Australian students are beginning to fall behind the standard of overseas students in reading and mathematical skills – that's the finding of an OECD study released overnight. We're still ahead of most of the world, but we're slipping.
I picked up the story first from a brief report on Sky News Online early today, which also said:
It has been reported that the results were dragged down by poor performances by indigenous students and those from a low socio-economic background.
That set off two lines of thought. First, Sky needs a good old-fashioned sub-editor, who'd rewrite that passive voice into active, and who'd see the need for attribution. But old-style subs are an endangered species as more media companies see them as merely process workers shovelling “content” in between the ads.
Second, are inequities in our education systems worsening? The picture seems unclear. Further reading suggests we may be letting down our brightest students – and also that we're not achieving much-needed improvement in the educational development of many Aboriginal children, as well as others from lower socio-economic backgrounds.
A little more browsing on the web brought up this report by The Australian's education writer, Justine Ferrari, headed: “Brightest students falling behind world”.
Results from the latest Program for International Student Assessment, released yesterday by the OECD group of 30 developed nations, show that while Australian students still perform in the top 10 of the world in reading, maths and science and well above the OECD average, their ranking dropped.
The PISA test of 15-year-olds shows the reading scores of Australian students fell about 15 points over the past six years, with the decline caused by a fall among the highest-performing students.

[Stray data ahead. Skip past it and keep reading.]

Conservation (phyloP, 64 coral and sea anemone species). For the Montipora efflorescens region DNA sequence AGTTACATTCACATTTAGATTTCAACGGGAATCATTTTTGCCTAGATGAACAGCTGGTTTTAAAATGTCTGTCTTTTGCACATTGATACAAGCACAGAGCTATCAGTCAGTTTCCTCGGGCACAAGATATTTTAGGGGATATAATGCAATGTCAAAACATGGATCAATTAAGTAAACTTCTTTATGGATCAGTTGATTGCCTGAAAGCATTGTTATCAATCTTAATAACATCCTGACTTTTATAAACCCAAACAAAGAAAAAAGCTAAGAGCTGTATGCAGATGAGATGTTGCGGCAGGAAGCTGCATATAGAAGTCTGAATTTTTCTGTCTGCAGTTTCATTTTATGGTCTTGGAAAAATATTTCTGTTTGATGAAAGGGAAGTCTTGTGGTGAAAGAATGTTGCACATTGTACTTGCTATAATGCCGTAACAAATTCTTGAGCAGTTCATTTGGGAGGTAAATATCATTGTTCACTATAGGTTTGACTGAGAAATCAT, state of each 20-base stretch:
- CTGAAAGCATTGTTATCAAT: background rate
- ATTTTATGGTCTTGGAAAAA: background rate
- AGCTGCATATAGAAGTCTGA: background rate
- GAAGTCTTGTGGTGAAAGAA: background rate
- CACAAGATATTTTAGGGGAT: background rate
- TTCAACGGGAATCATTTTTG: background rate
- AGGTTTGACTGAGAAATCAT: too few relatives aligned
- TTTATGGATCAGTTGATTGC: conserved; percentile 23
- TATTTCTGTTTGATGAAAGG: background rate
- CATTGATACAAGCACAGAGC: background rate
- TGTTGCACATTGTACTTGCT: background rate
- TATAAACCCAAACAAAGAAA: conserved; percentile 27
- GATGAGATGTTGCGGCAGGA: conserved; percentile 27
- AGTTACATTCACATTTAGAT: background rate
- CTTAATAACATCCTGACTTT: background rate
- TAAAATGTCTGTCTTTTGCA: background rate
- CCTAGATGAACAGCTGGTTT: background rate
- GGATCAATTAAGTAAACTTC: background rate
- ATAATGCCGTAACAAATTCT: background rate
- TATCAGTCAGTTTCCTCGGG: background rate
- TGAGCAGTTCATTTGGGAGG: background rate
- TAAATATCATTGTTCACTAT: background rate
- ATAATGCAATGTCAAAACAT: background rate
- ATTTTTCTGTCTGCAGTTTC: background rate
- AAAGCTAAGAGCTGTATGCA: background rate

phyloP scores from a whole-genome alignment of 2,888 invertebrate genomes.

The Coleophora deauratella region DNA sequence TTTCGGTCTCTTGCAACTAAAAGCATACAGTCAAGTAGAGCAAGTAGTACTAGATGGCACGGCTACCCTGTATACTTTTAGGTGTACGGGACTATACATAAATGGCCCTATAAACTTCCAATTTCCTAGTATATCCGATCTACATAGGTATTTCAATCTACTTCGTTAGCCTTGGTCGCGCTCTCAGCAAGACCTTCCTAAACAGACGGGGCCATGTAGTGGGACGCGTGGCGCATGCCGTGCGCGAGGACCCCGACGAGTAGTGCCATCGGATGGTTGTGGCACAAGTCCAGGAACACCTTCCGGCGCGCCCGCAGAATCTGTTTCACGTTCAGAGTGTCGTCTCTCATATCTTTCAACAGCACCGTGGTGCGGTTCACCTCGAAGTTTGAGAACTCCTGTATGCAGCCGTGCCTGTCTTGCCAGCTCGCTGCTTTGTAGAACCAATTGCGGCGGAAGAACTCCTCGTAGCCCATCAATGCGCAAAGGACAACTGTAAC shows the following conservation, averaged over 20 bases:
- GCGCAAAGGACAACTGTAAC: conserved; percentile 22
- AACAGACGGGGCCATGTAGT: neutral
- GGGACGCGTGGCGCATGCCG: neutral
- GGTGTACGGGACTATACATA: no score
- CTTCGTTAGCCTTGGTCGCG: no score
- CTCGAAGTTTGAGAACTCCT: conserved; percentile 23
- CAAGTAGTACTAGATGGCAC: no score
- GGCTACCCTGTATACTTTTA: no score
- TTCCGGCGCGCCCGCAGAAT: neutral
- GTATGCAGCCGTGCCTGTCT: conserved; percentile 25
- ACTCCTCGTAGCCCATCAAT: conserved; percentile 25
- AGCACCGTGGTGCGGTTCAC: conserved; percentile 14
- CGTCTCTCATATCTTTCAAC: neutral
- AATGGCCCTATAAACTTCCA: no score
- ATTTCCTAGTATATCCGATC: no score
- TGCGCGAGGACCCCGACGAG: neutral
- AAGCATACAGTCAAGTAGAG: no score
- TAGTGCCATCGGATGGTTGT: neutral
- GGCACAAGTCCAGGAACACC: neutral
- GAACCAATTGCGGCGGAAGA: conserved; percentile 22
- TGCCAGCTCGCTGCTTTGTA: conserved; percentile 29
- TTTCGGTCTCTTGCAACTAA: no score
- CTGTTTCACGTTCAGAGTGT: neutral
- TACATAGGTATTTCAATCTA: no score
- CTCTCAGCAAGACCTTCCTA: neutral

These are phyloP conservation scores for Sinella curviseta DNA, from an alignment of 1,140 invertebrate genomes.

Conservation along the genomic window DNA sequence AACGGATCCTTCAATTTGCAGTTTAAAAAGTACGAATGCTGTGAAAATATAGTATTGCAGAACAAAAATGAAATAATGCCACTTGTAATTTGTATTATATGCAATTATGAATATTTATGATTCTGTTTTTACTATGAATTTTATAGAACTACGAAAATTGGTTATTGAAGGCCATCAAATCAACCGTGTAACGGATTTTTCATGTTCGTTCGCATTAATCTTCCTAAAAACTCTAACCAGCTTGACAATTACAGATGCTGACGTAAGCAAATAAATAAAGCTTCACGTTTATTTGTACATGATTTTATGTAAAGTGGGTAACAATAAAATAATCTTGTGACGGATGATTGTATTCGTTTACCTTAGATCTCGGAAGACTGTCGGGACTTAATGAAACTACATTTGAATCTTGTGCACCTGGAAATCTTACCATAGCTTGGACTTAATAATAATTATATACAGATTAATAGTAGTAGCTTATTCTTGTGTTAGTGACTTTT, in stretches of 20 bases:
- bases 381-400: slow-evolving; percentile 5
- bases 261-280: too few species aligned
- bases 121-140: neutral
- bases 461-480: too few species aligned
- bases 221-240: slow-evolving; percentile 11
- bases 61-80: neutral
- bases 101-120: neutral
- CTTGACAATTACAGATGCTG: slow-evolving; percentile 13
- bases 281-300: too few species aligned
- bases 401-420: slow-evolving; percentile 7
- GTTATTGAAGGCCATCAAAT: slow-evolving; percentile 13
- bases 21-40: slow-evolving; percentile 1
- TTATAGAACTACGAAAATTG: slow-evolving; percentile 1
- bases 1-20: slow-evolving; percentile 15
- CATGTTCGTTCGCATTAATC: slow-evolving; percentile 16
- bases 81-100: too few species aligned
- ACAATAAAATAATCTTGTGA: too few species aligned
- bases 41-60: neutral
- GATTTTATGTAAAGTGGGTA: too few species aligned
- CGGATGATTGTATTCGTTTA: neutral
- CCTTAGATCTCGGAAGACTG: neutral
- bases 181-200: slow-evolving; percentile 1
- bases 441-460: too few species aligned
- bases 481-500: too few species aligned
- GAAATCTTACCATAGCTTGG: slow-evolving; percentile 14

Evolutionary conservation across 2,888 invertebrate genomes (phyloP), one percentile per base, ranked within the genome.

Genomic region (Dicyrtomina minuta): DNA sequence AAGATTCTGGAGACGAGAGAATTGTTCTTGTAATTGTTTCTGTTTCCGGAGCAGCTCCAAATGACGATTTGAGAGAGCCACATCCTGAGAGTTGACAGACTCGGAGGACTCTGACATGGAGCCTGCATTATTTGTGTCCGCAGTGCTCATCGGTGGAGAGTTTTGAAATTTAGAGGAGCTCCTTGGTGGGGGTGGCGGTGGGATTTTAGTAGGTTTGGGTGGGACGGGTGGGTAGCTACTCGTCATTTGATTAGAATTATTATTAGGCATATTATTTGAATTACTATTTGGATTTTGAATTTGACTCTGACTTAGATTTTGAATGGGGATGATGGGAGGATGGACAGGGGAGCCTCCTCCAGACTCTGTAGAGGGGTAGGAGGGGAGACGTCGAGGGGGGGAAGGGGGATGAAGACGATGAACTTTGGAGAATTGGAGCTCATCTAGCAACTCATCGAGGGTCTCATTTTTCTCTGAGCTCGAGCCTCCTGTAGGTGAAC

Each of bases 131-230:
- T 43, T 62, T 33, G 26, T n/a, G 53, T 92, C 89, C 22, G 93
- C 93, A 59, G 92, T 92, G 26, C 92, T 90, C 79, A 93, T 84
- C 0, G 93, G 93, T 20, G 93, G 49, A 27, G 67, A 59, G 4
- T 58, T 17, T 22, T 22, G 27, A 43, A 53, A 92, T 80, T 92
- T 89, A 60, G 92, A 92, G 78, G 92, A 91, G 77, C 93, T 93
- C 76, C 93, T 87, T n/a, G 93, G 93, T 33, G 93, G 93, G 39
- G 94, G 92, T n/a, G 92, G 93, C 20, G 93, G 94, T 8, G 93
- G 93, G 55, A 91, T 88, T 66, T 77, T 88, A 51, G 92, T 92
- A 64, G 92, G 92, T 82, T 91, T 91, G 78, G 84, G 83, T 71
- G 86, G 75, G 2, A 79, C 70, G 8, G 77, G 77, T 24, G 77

"It is noteworthy that, among the countries with above-average performance levels, only Australia has seen a statistically significant decline in their students' reading performance," the report says.
In maths, Australia's mean score remained about the same, but this was due to an improvement among the weakest students that counteracted the fall in performance among top students.
The Australian Council for Educational Research conducts the PISA test on behalf of the OECD.
ACER chief executive Geoff Masters said fewer students were demonstrating skills at the highest levels, which involved sophisticated reading and understanding the nuance of language.
Students had to read complex and unfamiliar texts and find information that was not obvious.
Later, on ABC radio, he said a possible reason for the decline was that students today read fewer books and long texts.
Justine Ferrari also reported:
Researchers in gifted and talented education argue that Australian schools need to better provide for the academically gifted, in the same way that elite sports people are fostered, and encourage bright students to forge ahead at their own pace rather than tie them to the class rate.
The Sydney Morning Herald's education writer, Anna Patty, also covered the issue well, focusing on the slipping ability of our brightest 15-year-olds, and also noting a downturn in girls' maths skills. She also wrote:
. . . almost a quarter of the poorest students, 40 per cent of Aboriginal students and 27 per cent of those in remote schools performed below the OECD baseline at which students are considered to be at risk of serious disadvantage.
Your Grumpy Old Blogger thought this would be a quick and easy post. It's not. So I'm taking a break to think it over after reading the report and some summaries which can be downloaded from ACER's website.
Whatever, surely this rich nation should strive to deliver the best education and the best opportunities in life for every one of its children, whether bright or struggling, rich or poor, from the city or the bush.
Our report card now says: "Has done better – must try harder." And we really must. We owe it to our kids and our grandkids and our nation's future.